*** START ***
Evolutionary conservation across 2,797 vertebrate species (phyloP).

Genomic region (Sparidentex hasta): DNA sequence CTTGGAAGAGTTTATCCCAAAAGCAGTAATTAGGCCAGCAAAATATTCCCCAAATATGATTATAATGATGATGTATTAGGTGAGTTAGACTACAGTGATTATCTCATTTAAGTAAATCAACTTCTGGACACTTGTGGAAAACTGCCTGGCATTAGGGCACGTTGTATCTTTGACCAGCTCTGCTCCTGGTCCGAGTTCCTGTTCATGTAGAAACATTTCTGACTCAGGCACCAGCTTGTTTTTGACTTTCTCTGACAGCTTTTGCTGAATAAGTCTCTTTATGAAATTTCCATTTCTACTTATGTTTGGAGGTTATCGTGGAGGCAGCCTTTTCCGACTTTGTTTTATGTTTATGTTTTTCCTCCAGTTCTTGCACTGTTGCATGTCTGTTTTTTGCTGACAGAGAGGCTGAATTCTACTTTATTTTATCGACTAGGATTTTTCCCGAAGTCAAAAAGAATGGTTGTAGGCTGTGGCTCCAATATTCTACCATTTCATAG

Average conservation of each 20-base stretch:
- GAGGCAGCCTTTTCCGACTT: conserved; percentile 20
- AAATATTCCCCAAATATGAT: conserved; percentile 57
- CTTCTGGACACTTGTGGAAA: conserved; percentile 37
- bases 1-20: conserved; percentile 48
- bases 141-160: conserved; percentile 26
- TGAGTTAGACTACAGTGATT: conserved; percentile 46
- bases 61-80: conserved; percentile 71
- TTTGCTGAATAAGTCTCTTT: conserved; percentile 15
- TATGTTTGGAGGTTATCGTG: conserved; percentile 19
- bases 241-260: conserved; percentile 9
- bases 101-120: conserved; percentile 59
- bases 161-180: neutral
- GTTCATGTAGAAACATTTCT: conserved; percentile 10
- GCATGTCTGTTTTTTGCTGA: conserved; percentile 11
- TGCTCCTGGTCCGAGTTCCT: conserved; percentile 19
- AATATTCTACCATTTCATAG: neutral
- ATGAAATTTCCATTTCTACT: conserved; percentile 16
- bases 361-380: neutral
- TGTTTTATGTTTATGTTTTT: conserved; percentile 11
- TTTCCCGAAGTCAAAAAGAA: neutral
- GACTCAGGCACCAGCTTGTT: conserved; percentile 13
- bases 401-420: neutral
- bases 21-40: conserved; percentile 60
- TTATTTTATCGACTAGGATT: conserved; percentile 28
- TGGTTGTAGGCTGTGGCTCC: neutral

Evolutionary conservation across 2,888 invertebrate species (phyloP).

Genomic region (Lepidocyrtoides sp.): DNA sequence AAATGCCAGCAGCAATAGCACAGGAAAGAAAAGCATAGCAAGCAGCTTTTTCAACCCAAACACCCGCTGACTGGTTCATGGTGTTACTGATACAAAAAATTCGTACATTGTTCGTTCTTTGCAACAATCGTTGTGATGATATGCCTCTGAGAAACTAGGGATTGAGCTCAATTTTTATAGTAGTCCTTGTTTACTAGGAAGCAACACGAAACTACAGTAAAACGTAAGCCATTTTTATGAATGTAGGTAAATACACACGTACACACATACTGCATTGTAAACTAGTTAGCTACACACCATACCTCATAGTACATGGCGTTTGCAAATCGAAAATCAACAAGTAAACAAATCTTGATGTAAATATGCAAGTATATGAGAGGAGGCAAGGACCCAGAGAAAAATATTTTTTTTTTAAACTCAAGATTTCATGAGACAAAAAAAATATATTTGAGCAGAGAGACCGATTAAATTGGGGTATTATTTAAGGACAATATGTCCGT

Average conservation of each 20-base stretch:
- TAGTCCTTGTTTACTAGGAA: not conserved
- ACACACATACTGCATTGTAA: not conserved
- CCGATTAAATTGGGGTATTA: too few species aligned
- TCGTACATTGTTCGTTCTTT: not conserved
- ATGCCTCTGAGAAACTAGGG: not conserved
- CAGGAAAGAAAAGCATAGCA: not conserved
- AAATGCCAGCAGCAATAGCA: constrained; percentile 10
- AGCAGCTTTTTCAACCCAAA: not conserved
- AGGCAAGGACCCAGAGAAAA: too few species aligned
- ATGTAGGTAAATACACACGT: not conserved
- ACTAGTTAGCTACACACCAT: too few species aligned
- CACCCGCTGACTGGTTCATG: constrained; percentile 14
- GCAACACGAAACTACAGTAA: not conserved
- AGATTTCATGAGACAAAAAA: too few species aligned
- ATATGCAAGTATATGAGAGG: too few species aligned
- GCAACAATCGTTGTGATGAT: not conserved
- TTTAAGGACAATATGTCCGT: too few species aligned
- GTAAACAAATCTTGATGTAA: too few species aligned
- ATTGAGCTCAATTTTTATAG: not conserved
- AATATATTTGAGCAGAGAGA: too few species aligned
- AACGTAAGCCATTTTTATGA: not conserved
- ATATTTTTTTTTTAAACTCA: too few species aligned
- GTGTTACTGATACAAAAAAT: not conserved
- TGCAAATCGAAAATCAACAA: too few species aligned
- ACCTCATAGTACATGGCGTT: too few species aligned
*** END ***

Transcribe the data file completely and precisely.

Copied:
Evolutionary conservation across 2,797 vertebrate species (phyloP).

Genomic region (Sparidentex hasta): DNA sequence CTTGGAAGAGTTTATCCCAAAAGCAGTAATTAGGCCAGCAAAATATTCCCCAAATATGATTATAATGATGATGTATTAGGTGAGTTAGACTACAGTGATTATCTCATTTAAGTAAATCAACTTCTGGACACTTGTGGAAAACTGCCTGGCATTAGGGCACGTTGTATCTTTGACCAGCTCTGCTCCTGGTCCGAGTTCCTGTTCATGTAGAAACATTTCTGACTCAGGCACCAGCTTGTTTTTGACTTTCTCTGACAGCTTTTGCTGAATAAGTCTCTTTATGAAATTTCCATTTCTACTTATGTTTGGAGGTTATCGTGGAGGCAGCCTTTTCCGACTTTGTTTTATGTTTATGTTTTTCCTCCAGTTCTTGCACTGTTGCATGTCTGTTTTTTGCTGACAGAGAGGCTGAATTCTACTTTATTTTATCGACTAGGATTTTTCCCGAAGTCAAAAAGAATGGTTGTAGGCTGTGGCTCCAATATTCTACCATTTCATAG

Average conservation of each 20-base stretch:
- GAGGCAGCCTTTTCCGACTT: conserved; percentile 20
- AAATATTCCCCAAATATGAT: conserved; percentile 57
- CTTCTGGACACTTGTGGAAA: conserved; percentile 37
- bases 1-20: conserved; percentile 48
- bases 141-160: conserved; percentile 26
- TGAGTTAGACTACAGTGATT: conserved; percentile 46
- bases 61-80: conserved; percentile 71
- TTTGCTGAATAAGTCTCTTT: conserved; percentile 15
- TATGTTTGGAGGTTATCGTG: conserved; percentile 19
- bases 241-260: conserved; percentile 9
- bases 101-120: conserved; percentile 59
- bases 161-180: neutral
- GTTCATGTAGAAACATTTCT: conserved; percentile 10
- GCATGTCTGTTTTTTGCTGA: conserved; percentile 11
- TGCTCCTGGTCCGAGTTCCT: conserved; percentile 19
- AATATTCTACCATTTCATAG: neutral
- ATGAAATTTCCATTTCTACT: conserved; percentile 16
- bases 361-380: neutral
- TGTTTTATGTTTATGTTTTT: conserved; percentile 11
- TTTCCCGAAGTCAAAAAGAA: neutral
- GACTCAGGCACCAGCTTGTT: conserved; percentile 13
- bases 401-420: neutral
- bases 21-40: conserved; percentile 60
- TTATTTTATCGACTAGGATT: conserved; percentile 28
- TGGTTGTAGGCTGTGGCTCC: neutral

Evolutionary conservation across 2,888 invertebrate species (phyloP).

Genomic region (Lepidocyrtoides sp.): DNA sequence AAATGCCAGCAGCAATAGCACAGGAAAGAAAAGCATAGCAAGCAGCTTTTTCAACCCAAACACCCGCTGACTGGTTCATGGTGTTACTGATACAAAAAATTCGTACATTGTTCGTTCTTTGCAACAATCGTTGTGATGATATGCCTCTGAGAAACTAGGGATTGAGCTCAATTTTTATAGTAGTCCTTGTTTACTAGGAAGCAACACGAAACTACAGTAAAACGTAAGCCATTTTTATGAATGTAGGTAAATACACACGTACACACATACTGCATTGTAAACTAGTTAGCTACACACCATACCTCATAGTACATGGCGTTTGCAAATCGAAAATCAACAAGTAAACAAATCTTGATGTAAATATGCAAGTATATGAGAGGAGGCAAGGACCCAGAGAAAAATATTTTTTTTTTAAACTCAAGATTTCATGAGACAAAAAAAATATATTTGAGCAGAGAGACCGATTAAATTGGGGTATTATTTAAGGACAATATGTCCGT

Average conservation of each 20-base stretch:
- TAGTCCTTGTTTACTAGGAA: not conserved
- ACACACATACTGCATTGTAA: not conserved
- CCGATTAAATTGGGGTATTA: too few species aligned
- TCGTACATTGTTCGTTCTTT: not conserved
- ATGCCTCTGAGAAACTAGGG: not conserved
- CAGGAAAGAAAAGCATAGCA: not conserved
- AAATGCCAGCAGCAATAGCA: constrained; percentile 10
- AGCAGCTTTTTCAACCCAAA: not conserved
- AGGCAAGGACCCAGAGAAAA: too few species aligned
- ATGTAGGTAAATACACACGT: not conserved
- ACTAGTTAGCTACACACCAT: too few species aligned
- CACCCGCTGACTGGTTCATG: constrained; percentile 14
- GCAACACGAAACTACAGTAA: not conserved
- AGATTTCATGAGACAAAAAA: too few species aligned
- ATATGCAAGTATATGAGAGG: too few species aligned
- GCAACAATCGTTGTGATGAT: not conserved
- TTTAAGGACAATATGTCCGT: too few species aligned
- GTAAACAAATCTTGATGTAA: too few species aligned
- ATTGAGCTCAATTTTTATAG: not conserved
- AATATATTTGAGCAGAGAGA: too few species aligned
- AACGTAAGCCATTTTTATGA: not conserved
- ATATTTTTTTTTTAAACTCA: too few species aligned
- GTGTTACTGATACAAAAAAT: not conserved
- TGCAAATCGAAAATCAACAA: too few species aligned
- ACCTCATAGTACATGGCGTT: too few species aligned